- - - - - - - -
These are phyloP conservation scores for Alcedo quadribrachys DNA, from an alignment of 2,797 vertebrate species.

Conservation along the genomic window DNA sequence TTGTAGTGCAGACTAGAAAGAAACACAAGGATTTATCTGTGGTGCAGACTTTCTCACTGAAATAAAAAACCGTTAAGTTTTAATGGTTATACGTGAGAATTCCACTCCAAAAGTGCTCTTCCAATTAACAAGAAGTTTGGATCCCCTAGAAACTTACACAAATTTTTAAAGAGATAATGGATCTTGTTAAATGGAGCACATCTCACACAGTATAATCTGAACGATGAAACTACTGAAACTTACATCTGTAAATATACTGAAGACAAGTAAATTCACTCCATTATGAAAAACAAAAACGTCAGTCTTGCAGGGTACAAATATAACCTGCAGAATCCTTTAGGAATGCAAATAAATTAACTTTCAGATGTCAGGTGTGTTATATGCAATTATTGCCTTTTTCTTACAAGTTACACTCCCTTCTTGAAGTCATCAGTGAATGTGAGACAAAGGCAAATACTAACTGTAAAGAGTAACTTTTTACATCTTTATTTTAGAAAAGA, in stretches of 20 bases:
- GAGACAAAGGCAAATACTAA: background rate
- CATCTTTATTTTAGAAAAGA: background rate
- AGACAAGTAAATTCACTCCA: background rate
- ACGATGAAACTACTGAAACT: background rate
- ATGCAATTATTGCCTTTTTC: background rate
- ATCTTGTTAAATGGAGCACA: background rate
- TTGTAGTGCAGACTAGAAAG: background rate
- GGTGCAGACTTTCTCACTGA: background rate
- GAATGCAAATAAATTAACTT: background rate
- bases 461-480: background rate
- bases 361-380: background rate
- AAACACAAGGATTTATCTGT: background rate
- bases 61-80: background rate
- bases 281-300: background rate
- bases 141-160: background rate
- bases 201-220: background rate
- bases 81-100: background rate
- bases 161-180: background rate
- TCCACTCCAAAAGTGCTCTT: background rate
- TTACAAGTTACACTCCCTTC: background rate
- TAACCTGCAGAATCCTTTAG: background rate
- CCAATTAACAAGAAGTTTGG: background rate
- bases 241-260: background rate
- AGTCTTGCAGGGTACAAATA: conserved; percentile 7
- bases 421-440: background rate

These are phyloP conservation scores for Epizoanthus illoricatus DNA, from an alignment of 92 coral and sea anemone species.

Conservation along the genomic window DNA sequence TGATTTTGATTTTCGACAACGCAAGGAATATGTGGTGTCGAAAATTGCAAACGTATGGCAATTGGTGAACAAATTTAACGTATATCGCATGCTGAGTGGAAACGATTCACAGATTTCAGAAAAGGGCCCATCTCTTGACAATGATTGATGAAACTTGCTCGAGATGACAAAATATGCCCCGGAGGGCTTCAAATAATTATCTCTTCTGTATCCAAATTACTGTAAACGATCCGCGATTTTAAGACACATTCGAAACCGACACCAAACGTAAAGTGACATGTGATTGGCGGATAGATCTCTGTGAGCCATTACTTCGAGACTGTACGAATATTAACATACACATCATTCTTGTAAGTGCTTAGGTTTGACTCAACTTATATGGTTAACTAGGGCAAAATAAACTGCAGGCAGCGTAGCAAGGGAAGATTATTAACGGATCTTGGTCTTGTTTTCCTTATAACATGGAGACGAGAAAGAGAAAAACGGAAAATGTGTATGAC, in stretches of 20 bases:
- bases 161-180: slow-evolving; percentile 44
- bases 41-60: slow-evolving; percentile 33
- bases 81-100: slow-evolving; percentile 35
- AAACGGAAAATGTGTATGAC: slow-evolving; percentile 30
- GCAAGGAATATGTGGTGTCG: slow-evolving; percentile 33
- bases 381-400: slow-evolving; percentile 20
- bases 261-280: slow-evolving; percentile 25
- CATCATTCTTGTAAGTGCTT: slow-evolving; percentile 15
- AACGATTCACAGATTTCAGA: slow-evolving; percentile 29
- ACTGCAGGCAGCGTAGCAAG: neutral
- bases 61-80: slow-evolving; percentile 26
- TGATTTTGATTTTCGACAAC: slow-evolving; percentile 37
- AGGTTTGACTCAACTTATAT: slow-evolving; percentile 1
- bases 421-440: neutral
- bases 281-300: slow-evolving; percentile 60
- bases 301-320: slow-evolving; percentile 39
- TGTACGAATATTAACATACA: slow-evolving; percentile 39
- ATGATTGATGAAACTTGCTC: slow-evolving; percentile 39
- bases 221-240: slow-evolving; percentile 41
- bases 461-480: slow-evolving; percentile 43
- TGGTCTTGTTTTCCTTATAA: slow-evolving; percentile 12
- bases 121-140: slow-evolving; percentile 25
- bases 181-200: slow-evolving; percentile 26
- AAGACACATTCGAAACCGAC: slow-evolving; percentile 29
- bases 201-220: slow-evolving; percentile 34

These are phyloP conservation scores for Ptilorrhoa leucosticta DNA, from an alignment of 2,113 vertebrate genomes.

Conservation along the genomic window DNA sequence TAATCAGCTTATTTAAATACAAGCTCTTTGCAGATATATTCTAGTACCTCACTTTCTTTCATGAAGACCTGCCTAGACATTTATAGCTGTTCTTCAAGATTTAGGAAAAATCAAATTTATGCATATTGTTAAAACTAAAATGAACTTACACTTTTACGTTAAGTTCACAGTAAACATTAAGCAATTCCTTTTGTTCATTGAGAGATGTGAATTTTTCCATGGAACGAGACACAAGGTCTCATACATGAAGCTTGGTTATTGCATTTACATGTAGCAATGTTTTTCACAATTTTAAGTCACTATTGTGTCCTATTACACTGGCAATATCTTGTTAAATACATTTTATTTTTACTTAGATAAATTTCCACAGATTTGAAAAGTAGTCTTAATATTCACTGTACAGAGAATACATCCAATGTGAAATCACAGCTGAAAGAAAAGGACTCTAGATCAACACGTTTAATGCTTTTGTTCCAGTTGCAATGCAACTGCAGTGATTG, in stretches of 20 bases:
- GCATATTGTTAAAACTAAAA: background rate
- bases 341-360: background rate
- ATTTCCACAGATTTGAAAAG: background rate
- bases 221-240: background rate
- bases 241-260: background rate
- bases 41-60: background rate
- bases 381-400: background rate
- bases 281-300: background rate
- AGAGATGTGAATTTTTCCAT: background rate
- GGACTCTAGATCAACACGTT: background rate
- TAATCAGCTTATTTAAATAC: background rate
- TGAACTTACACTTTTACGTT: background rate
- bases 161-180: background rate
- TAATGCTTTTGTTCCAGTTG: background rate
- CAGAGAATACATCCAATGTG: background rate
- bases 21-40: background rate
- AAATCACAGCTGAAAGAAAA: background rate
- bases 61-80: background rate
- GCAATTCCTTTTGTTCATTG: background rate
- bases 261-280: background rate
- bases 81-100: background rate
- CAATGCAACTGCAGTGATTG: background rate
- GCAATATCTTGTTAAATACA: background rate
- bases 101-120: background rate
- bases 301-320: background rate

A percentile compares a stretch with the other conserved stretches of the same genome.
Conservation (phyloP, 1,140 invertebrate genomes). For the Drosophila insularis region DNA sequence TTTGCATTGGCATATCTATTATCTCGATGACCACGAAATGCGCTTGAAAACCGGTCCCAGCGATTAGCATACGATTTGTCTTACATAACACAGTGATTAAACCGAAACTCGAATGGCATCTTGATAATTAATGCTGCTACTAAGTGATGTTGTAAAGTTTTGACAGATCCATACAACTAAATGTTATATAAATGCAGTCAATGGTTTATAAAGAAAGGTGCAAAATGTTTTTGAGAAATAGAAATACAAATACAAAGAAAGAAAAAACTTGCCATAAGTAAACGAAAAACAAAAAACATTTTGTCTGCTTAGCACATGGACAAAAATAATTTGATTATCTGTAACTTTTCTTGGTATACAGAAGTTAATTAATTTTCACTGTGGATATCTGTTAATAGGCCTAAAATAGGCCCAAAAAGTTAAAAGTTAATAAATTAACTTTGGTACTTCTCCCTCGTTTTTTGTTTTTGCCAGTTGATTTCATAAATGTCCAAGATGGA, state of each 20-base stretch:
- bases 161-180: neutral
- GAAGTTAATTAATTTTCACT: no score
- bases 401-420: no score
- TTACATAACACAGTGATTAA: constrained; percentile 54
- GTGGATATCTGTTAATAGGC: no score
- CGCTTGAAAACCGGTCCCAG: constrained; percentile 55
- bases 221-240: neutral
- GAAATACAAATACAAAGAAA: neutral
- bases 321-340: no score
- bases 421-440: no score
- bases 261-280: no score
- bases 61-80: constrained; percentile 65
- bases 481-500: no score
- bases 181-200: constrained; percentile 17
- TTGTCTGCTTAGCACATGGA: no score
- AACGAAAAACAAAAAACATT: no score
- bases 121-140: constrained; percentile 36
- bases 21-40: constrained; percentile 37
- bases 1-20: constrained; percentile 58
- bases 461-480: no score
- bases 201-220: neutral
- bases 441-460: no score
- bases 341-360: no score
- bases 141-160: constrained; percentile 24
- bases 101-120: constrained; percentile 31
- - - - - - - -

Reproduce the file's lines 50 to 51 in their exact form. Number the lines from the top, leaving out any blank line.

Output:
- TGGTCTTGTTTTCCTTATAA: slow-evolving; percentile 12
- bases 121-140: slow-evolving; percentile 25